From toad wrestling to Teenage Mutant Ninja Frogs? It might sound like a leap of logic, but it's absolutely true: today's ninja susperstars have some decidedly slimy origins.
Hiroko and I were conducting research in the Sackler Gallery archives for an upcoming project when we stumbled across a cache of 18th century frog and toad related prints.
They weren't the first we'd ever seen, but they reminded us of the love-hate relationship Japan has enjoyed with the creatures over the ages. Sure, they're warty and bumpy and hang out in slimy dark places, but there's something about those beady little eyes that demands a certain amount of affection.
The Japanese actually have a word for this type of cognitive dissonance: it's called kimo-kawaii: cute and gross, all at the same time. It's something Japanese designers have a real knack for; you can see it in so many mascots and characters today that it can be easy to mistake for a recent trend. It isn't.
Long before Japanese had a word for it, frogs and toads were the ORIGINAL "kimo-kawaii."
In spite of being totally common sorts of animals (you can even find them in the midst of the Tokyo metropolis today, if you know where to look), they're often portrayed in decidedly uncommon circumstances: marching alongside yokai, acting as familiars to ninja sorcerers, even cutting loose and staging impromptu wrestling matches when pesky humans aren't lurking about.
Now here's where things get interesting.
The following prints show Tenjiku Tokubei (1612- 1692), a real-life adventurer who traveled extensively in Southeast Asia at a time when very few Japanese were allowed to leave their country.
His name translates into "Tokubei of India" -- I guess you could call him a sort of Japanese "Lawrence of Arabia."
After his death, his legend continued to grow. In 1804, Tokubei became the subject of a kabuki play called Tenjiku Tokubei Kokubanashi. It portrayed the adventurer as a wizard-like master of magic gleaned from the Asian continent.
His secret superpower involved casting spells on the large stones used to make pickled vegetables, transforming them into... giant toads. Which would then attack his enemies. (Yeah, toads. C'mon. When you think about it, is this really that much stranger than the powers the X-Men and other modern superheroes are supposed to possess?)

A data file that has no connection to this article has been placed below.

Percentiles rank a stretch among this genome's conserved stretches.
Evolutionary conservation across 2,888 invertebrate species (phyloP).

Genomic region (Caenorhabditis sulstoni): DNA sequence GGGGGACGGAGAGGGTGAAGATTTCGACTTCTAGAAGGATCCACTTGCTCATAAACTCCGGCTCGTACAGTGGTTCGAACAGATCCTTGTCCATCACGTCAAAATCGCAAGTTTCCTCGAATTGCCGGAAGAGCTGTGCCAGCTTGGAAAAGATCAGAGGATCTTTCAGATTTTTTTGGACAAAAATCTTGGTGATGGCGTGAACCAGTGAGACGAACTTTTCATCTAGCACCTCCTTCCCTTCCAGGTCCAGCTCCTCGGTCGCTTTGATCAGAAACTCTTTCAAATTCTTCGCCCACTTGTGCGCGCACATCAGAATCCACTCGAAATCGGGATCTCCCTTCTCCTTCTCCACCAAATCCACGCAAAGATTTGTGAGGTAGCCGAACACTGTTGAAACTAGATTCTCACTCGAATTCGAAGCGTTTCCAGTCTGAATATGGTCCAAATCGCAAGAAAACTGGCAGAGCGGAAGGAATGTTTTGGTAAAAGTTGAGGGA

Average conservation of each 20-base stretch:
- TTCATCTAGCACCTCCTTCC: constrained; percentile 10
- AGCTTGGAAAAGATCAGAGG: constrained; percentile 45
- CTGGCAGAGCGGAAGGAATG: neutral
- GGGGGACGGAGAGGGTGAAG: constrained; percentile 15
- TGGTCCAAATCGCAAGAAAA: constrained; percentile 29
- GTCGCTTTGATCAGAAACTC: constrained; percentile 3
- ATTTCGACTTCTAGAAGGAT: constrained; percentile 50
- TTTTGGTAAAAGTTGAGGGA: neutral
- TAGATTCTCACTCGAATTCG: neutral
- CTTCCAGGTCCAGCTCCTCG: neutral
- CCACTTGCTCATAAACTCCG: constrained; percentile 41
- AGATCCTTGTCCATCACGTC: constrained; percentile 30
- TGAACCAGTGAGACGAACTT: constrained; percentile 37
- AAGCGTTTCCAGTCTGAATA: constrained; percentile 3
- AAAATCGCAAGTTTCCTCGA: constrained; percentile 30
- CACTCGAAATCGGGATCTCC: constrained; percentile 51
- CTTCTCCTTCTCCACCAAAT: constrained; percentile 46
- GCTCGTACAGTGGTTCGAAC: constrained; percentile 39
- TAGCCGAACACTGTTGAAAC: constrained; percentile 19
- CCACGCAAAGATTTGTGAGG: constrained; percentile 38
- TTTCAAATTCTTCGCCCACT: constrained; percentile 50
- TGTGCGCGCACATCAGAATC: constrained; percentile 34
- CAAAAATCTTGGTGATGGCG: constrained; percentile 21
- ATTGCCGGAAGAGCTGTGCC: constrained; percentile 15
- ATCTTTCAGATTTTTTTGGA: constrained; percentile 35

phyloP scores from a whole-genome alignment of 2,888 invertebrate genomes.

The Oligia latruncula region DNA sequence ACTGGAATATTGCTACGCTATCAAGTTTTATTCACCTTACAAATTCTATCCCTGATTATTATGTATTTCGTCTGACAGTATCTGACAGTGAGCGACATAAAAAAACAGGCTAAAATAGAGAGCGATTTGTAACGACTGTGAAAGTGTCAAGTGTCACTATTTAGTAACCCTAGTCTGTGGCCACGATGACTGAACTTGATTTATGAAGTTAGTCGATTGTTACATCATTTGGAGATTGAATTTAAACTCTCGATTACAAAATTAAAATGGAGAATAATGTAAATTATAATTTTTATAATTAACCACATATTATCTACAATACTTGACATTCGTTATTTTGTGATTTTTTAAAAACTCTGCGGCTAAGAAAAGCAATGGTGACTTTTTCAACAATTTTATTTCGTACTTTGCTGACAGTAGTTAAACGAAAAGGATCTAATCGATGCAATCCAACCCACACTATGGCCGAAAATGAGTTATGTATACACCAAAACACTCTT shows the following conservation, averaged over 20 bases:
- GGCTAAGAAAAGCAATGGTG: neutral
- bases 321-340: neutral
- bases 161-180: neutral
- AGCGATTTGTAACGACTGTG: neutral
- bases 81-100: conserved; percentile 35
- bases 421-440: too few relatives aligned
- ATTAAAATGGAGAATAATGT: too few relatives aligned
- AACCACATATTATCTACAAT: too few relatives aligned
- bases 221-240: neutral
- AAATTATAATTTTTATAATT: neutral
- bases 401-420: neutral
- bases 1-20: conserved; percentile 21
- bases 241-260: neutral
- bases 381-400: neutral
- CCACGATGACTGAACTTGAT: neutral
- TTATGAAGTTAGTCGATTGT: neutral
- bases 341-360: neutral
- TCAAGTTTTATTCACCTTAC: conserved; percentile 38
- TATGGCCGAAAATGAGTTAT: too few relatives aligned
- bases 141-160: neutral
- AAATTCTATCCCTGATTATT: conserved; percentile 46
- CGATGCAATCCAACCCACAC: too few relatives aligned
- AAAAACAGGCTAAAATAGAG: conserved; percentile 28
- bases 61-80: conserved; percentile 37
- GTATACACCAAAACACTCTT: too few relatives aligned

In an amusing twist, the kabuki play's producer promoted his show by fueling rumors that the actors used "Christian magic" to effect their super-quick dress changes during the show. Perhaps one could say frogliness is next to Godliness?
Toyohara Kunichika, 1883.
Utagawa Toyokuni, 1809.
As the sheer number of pieces of art produced for it attest, the play was a huge hit -- the contemporary equivalent of a Hollywood blockbuster.
They influenced a writer by the name of Kanwatei Onitake, who borrowed (some might say "swiped") Tokubei's signature attack and fused it with tales of a legendary Chinese burglar to create Jiraiya, who is widely considered to be the very first ninja character in Japanese pop culture.
Jiraiya (who not coincidentally gets a big profile in Ninja Attack!) first appeared in an 1806 illustrated book that could be called the ancestor of the graphic novel. He's a thief with a heart of gold and the ability to conjure up giant phantom frogs. Where Tokubei's powers were said to come from foreign lands, Jiraiya's were good old-fashioned Japanese ninjutsu.
The tweak to the story seems to have hit home, because Jiraiya is far more well known than his predecessor today. In fact, he's a positive superstar among a certain set. He lives on as one of the main characters in the Naruto anime series.
Kanwatei Onitake's Jiraiya
Update 02/2012! You can see the 1921 silent film "Jiraiya," considered the ancestor of both ninja cinema and tokusatsu (special-effects) films in Japan, here on YouTube! The frog-versus-samurai battle at 12 minutes in is a must-see.